Presidential Debates Season Finale

I was really excited to come home from work tonight. I knew what was awaiting me. Just like that Thursday night in the spring of 1998 when I knew there was only one last hour in history of my favorite foursome: Jerry, Elaine, George and Kramer.

This time it would be the last 90 minutes of the fall television season’s favorite leading characters, Barack Obama and John McCain.

But when I first tuned in for tonight’s season finale of the Presidential Debates, I was disappointed. I felt as though I was watching a rerun of the last episode about the economy and taxes.

Luckily there was a new guest star tonight, Bob Schieffer, and he helped stir things up. The story started getting juicy when he posed a question about each campaign’s attacks on the other. McCain tried to blame his attacks against Obama on his opponent’s refusal to partake in a series of town hall meetings. McCain defended everything his crowds and running mate have said. He then proceeded to invoke his campaign’s chief attacks against Obama: Ayers and ACORN. Obama replied by saying, “I think these allegations say more about your campaign than they say about me.”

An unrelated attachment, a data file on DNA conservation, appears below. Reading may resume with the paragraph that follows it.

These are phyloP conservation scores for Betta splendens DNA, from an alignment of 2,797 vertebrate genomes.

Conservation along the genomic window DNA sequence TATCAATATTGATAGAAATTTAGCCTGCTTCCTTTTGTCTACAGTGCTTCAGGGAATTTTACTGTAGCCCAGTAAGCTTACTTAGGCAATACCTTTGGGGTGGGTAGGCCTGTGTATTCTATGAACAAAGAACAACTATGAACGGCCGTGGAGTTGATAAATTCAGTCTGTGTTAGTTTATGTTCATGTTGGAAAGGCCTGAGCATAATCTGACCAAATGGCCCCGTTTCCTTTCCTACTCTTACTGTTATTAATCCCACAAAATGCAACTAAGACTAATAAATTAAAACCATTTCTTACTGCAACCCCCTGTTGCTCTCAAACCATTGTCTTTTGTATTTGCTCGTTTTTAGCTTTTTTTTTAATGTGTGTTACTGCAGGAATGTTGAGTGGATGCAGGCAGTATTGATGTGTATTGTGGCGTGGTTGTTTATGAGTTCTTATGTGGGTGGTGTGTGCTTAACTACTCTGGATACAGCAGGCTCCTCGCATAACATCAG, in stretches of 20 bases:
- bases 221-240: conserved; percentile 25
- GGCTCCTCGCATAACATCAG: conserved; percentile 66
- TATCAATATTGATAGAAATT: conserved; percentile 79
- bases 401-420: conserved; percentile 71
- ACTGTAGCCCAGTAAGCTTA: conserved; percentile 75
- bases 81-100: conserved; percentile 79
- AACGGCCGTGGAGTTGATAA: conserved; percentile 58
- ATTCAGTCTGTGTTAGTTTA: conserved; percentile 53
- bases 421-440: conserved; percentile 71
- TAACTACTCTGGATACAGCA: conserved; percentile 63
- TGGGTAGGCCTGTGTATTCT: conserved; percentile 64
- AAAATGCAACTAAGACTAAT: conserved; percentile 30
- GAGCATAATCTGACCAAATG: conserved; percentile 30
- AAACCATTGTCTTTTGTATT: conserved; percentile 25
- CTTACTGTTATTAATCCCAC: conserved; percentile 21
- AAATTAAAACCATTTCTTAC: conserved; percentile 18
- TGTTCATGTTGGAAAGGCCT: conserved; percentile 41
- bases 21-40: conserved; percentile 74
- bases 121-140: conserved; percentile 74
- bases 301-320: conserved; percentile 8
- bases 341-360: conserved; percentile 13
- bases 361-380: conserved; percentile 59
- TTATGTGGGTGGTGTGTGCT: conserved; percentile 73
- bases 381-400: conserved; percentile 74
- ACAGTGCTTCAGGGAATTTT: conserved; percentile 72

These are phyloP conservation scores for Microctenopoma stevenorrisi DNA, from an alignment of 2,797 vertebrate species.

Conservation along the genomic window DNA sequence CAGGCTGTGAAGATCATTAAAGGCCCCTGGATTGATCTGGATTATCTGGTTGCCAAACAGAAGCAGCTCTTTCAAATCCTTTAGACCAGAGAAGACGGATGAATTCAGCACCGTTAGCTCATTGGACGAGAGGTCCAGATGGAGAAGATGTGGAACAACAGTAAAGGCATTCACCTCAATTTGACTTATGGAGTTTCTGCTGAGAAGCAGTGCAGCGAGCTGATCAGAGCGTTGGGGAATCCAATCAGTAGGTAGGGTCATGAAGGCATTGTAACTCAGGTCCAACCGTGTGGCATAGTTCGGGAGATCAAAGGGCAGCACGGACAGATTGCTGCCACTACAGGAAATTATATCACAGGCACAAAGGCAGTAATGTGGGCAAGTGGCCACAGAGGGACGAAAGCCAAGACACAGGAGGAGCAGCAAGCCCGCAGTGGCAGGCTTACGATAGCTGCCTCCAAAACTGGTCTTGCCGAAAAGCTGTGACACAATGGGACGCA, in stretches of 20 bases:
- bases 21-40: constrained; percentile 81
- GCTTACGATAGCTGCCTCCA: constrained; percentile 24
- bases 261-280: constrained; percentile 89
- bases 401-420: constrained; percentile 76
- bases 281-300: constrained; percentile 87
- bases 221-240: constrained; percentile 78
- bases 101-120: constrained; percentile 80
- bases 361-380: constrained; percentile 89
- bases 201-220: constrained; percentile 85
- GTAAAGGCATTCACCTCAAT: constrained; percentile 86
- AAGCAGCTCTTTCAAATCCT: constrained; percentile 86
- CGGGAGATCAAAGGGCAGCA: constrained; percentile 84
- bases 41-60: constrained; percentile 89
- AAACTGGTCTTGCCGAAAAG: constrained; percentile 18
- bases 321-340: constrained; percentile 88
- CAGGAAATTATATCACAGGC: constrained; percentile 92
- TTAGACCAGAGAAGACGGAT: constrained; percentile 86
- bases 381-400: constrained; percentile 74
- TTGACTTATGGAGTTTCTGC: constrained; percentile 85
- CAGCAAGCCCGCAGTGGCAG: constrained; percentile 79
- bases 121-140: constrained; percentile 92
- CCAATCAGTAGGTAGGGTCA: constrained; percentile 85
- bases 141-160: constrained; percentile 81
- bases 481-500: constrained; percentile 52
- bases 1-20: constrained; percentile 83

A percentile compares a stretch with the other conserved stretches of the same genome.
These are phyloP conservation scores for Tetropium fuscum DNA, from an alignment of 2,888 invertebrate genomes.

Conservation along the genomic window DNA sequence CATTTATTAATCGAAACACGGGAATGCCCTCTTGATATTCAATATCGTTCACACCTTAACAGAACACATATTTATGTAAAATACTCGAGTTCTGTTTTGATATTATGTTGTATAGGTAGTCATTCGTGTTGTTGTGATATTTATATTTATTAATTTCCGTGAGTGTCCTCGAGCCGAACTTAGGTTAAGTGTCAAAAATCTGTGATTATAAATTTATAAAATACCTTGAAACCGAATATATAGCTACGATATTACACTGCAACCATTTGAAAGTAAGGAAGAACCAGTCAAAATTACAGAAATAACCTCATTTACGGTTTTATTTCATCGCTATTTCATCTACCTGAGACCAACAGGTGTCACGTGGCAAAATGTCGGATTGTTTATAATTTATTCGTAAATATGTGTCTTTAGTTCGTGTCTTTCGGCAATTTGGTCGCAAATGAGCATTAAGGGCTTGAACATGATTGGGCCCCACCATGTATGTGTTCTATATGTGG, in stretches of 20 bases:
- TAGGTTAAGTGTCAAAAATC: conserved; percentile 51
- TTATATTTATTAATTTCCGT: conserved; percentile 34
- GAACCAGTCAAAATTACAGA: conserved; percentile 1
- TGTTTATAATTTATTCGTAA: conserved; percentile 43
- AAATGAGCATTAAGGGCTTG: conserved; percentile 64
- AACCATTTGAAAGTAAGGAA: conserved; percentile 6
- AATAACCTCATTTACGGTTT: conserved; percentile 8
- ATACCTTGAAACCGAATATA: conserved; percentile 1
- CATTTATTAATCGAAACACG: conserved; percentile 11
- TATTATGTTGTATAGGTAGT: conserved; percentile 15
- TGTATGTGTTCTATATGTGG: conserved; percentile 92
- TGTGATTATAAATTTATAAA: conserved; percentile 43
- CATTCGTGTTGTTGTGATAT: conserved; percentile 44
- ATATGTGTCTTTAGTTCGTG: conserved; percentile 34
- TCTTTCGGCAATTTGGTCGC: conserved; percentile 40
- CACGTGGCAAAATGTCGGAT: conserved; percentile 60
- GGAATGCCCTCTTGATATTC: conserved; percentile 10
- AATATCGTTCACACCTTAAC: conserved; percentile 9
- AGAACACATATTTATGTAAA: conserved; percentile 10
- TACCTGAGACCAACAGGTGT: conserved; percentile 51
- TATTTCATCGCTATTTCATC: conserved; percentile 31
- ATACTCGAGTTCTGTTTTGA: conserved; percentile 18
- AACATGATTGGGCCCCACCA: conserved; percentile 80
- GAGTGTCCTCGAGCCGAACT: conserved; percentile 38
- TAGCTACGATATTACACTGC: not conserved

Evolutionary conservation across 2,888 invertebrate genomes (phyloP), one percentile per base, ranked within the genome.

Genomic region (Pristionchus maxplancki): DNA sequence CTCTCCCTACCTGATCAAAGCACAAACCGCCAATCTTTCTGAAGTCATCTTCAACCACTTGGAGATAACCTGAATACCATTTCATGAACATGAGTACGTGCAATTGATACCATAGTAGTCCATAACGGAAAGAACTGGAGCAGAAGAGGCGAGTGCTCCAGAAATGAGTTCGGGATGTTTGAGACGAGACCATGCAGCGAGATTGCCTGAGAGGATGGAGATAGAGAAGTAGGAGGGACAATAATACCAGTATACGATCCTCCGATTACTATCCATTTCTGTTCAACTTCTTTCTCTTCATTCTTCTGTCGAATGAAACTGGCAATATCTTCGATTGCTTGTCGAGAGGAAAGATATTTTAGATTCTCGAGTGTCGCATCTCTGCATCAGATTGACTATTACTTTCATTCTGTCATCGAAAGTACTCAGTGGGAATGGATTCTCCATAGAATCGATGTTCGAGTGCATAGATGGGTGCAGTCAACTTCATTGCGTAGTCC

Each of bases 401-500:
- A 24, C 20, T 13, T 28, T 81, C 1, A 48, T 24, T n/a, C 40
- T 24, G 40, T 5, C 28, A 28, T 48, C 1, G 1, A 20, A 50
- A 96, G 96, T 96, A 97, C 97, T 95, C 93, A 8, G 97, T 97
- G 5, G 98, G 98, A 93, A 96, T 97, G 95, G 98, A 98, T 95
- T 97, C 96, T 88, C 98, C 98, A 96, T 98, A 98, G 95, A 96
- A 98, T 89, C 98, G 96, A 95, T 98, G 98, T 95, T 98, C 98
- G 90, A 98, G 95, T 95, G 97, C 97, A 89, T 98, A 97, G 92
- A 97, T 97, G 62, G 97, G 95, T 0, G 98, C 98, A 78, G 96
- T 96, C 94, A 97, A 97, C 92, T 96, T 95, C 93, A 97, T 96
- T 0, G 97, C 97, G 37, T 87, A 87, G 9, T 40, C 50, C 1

Then came the zinger. Schieffer posed the question: “Why would the country be better off if your running mate became president?” My roommate and I looked at each other and started laughing. We even laughed all the way through Obama’s answer, then fell silent as soon as it was McCain’s turn to talk. We couldn’t wait to hear what he had to say about the disgraceful Palin. You just can’t make this stuff up.

McCain answered by saying, Sarah Palin is a “role model for women and other reformers.” Then he said that America needs (what sounded to me like) a “breast of fresh air.” Turned out he said a “brush of fresh air,” and corrected himself to say “a breath of fresh air,.” Phew—keeping up with a 71-year-old is tough!

It’s no wonder reality TV programs, such as the series, Presidential Debates, do so well with ratings. Just when you think they’re going down hill and will lose all viewership, the characters bounce right on back with Jerry Springer-esque feistiness and recapture our attention.

–Jamie Wong